Gerry Canavan

the smartest kid on earth

So Many Post-Christmas Links

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Sneaking in a quick linkdump between light posting due to Christmas and light posting due to MLA…

* The Senate bill has, as you undoubtedly already know, passed. Ezra Klein, Kevin Drum, and even Jonathan Chait have this more or less right: winning ugly is still winning. There’ll be time to get started on demanding changes to the bill, but progressives shouldn’t forget the victory lap. Here’s Kevin:

So it doesn’t feel much like a victory yet. But it should. I’m 51 years old and this bill is, without question, the biggest progressive advance in my adult life. You have to go back to the great environmental acts of the early 70s to get close, and to the civil rights/Medicare era to beat it. That’s four decades, the last three of which have constituted an almost unbroken record of conservative ascendency. And now that ascendancy is just days away from being — finally, decisively — broken. Warts and all, we’re on the cusp of passing a bill that provides all of this:
• Insurers have to take all comers. They can’t turn you down for a preexisting condition or cut you off after you get sick.
• Community rating. Within a few broad classes, everyone gets charged the same amount for insurance.
• Individual mandate. (Remember how we all argued that this was a progressive feature back when John Edwards and Hillary Clinton were championing it during the primaries?)
• A significant expansion of Medicaid.
• Subsidies for low and middle income workers that keeps premium costs under 10% of income.
• Limits on ER charges to low-income uninsured emergency patients.
• Caps on out-of-pocket expenses.
• A broad range of cost-containment measures.
• A dedicated revenue stream to support all this.

* Likewise, from Al Giordano: “Health Care by the Numbers: What’s In It for You?”

* All the ways the Left has already destroyed America, prior to the health care victory.

* More change we can believe in: The Calm Act would direct the FCC to regulate TV commercial volume to be pegged to the volume of regular programming, so as not to be “excessively noisy or strident.”

* While I’ve been away, everyone has been talking about reforming the filibuster.

* Obama: One-Eighth of a Presidency. 5 Myths about a President’s First Year.

* David Weigel: “Why I Don’t Write about Sarah Palin’s Facebook Posts.”

The problem is that Palin has put the political press in a submissive position, one in which the only information it prints about her comes from prepared statements or from Q&As with friendly interviewers. This isn’t something most politicians get away with, or would be allowed to get away with. But Palin has leveraged her celebrity — her ability to get ratings, the ardor of her fans and the bitterness of her critics — to win a truly unique relationship with the press. She is allowed to shape the public debate without actually engaging in it.

More on Palin from NYRoB.

* Apparent attempted terrorist attack thwarted over Detroit.

* This week’s This American Life should be of interest to academics and abstainers alike: it describes a typical weekend in State College, Pennsylvania, at America’s #1 Party School.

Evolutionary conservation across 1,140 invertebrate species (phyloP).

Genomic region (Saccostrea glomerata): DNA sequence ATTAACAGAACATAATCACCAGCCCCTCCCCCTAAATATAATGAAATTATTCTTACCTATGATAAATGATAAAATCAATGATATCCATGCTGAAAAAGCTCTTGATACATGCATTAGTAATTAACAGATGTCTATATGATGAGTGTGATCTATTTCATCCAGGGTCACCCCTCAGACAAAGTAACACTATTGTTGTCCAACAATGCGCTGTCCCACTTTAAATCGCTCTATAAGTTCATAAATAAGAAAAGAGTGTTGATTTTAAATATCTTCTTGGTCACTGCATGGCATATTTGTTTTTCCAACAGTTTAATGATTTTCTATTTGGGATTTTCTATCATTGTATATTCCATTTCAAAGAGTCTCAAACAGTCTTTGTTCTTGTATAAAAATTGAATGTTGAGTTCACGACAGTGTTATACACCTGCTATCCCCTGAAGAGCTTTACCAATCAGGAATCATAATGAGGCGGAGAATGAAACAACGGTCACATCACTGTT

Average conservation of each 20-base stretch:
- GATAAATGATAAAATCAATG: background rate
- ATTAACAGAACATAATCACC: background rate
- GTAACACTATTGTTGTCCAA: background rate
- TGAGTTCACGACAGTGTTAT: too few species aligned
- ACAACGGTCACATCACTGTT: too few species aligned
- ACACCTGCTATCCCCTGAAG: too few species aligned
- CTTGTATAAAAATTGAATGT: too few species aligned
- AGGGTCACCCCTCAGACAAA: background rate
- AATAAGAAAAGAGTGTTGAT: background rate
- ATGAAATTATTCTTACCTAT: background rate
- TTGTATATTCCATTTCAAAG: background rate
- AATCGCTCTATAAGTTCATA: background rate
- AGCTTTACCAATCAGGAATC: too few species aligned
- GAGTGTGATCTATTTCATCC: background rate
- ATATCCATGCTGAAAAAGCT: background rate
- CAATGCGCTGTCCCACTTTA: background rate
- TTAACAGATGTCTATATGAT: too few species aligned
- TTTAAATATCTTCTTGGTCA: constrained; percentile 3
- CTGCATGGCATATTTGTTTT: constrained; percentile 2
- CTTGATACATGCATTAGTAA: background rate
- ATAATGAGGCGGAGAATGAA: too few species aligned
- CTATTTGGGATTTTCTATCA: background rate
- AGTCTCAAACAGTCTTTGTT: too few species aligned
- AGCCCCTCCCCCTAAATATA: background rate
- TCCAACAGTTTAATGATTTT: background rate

* Science fiction masters of the decade.

* A Basel court acquitted on Monday afternoon a geologist accused of causing earthquakes there during prospecting for geothermal energy.

* Disturbing escalation in the Mexican drug trade: More than a dozen hit men carrying AK-47 and AR-15 assault rifles burst into a house in eastern Mexico around midnight Monday, gunning down several relatives of 3rd Petty Officer Melquisedet Angulo, the 30-year-old who was hailed as a national hero last week after being killed in a battle that left drug lord Arturo Beltrán Leyva dead. This violates the usual rules of engagement between police and criminals (which I know all about from television) and suggests bad things could be in store for Mexico.

* Whole Foods activism gets a scalp? John Mackey stepping down as CEO.

* Eight classic archaeological hoaxes.

* Most commonly shoplifted books. Via MeFi.

* ‘Parent Mad 6-Year-Old Didn’t Like Peanuts Special.’

* A few days late, Sweden’s unusual Christmas tradition.

Kalle Anka, for short, has been airing without commercial interruption at the same time on Sweden’s main public-television channel, TV1, on Christmas Eve (when Swedes traditionally celebrate the holiday) since 1959. The show consists of Jiminy Cricket presenting about a dozen Disney cartoons from the ’30s, ’40s, ’50s, and ’60s, only a couple of which have anything to do with Christmas. There are “Silly Symphonies” shorts and clips from films like Cinderella, Snow White and the Seven Dwarfs, and The Jungle Book.The special is pretty much the same every year, except for the live introduction by a host (who plays the role of Walt Disney from the originalWalt Disney Presents series) and the annual addition of one new snippet from the latest Disney-produced movie, which TV1’s parent network, SVT, is contractually obligated by Disney to air.
Kalle Anka is typically one of the three most popular television events of the year, with between 40 and 50 percent of the country tuning in to watch. In 2008, the show had its lowest ratings in more than 15 years but was still taken in by 36 percent of the viewing public, some 3,213,000 people. Lines of dialogue from the cartoons have entered common Swedish parlance. Stockholm’s Nordic Museum has a display in honor of the show in an exhibit titled “Traditions.” Each time the network has attempted to cancel or alter the show, public backlash has been swift and fierce…

* And behold: the future. Via MeFi.

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